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Seb Anthony

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Information sources needed


I'm putting together a presentation on human communication, and miscommunication. I need a few bits of information. I'd be grateful if anyone can point me in the right direction. There are 2 areas I'm looking at:

1 - any figures or statistics on the amount of time wasted, business lost, cost etc etc when executives have to sort communication problems

2 - any examples, from the political or business world, where a communication has acheived the opposite result to the one intended.

I've already contacted ACAS, the Work Foundation, the CBI, and the Plain English campaign but if anyone has other sources of information I'd be grateful to know about them.

Thanks in anticipation
Kevin Marsdon

5 Responses

  1. 9/11 or Ratner
    Regarding your second area I’d think
    “Today would be a good day to bury any bad news” on September 11th might be quite apposite.

    Not quite in the same vein Gerald Ratner’s comment about selling “crap” had a very adverse effect on his own business and on the Quality Standard

  2. Information Sources
    There is a useful web site called businessballs which may be of use.

    Gary Kent

  3. Anecdotes
    Turkey, not Torquay

    “I told the staff at Paddington I wanted to go to Turkey. But, because of my pronunciation, they put me on a train to Torquay.”

    Japanese tourist explaining how she ended up in Devon.

    PowerPoint not power point

    A colleague was invited to speak at a conference and wanted to use PowerPoint. He phoned the conference organiser to request access to this, and was assured that it was available. On arrival he asked for PowerPoint and was shown the location of the power point!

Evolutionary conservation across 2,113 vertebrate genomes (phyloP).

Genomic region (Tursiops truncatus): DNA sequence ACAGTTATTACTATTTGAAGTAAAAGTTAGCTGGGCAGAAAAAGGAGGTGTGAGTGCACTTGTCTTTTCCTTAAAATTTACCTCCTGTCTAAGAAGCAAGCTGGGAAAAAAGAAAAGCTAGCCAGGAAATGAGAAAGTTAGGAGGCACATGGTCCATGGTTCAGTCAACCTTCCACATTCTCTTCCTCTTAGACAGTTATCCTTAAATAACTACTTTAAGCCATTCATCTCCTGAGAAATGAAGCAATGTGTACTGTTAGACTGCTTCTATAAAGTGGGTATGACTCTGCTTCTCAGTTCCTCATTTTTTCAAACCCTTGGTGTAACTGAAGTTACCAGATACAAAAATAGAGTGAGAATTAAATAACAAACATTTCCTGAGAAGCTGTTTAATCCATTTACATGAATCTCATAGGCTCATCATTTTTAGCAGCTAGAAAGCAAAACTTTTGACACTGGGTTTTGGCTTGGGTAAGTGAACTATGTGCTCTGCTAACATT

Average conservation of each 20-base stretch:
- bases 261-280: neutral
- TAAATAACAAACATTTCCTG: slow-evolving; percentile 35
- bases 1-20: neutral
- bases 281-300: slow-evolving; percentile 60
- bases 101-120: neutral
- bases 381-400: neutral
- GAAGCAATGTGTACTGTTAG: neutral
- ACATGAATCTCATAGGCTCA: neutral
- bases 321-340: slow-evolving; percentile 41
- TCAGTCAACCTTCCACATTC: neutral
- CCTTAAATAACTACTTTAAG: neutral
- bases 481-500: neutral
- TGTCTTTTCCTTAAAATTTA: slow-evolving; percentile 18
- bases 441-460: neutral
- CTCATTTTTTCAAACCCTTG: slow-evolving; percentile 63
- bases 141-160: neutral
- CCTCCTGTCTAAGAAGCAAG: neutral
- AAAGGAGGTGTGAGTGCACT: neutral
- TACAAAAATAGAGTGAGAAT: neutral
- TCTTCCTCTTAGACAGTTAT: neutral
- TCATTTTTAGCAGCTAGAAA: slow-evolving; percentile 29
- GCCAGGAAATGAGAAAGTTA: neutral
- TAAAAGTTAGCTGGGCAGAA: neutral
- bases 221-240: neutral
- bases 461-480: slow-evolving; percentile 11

Finally, examples of ambiguous medical/nursing abbreviations
    FBC – full blood count or fluid balance chart
    P/T – part time, physiotherapist or patient
    OD – once daily or overdose
    HV – health visitor or home visit
    CHD – chronic heart disease, congenital heart disease or congenital hip dysplasia
    SC – subcutaneous or self caring
    DOA – date of admission or dead on arrival
    DNR – do not resuscitate or district nurse referral
    Px – patient or prescribed
    Dx – diagnosed or discharged
    BG – blood glucose or blood gas(es)
    BM – bone marrow or blood monitoring
    Ca – calcium or cancer or carcinoma
    CT – chemotherapy or CT scan
    MM – millimole or millimetre or malignant melanoma
    pH – hydrogen potential or past history
    PID – pelvic inflammatory disease or prolapsed intervertebral disc
    MS – multiple sclerosis or mitral stenosis
    NBM – nil by mouth or no bowel movement

  4. Where does time go?
    Used this data in a workshop:

    Where does time really go?

    Efficiency expert Michael Fortino offers the following dismal scenario for the average life lived in the United States. In your lifetime you will spend:

    7 years in the bathroom,
    6 years eating,
    5 years waiting in line,
    3 years in meetings,
    2 years playing telephone tag,
    8 months opening junk mail, and
    6 months sitting at red lights.

    You’ll get interrupted 73 times a day(!), take an hour of work home, read for pleasure less than five minutes, talk to your spouse for four minutes, exercise less than three minutes, and play with your kid for two minutes.



  5. Paradigms
    You might want to have a look at ‘Vernon God Little’ by D B C Pierre – it won the booker prize in either 93 or 94. It’s basically about how anything you say can be taken completely the wrong way – you might find some useful quotes or passages(and it’s a magic book anyway!)


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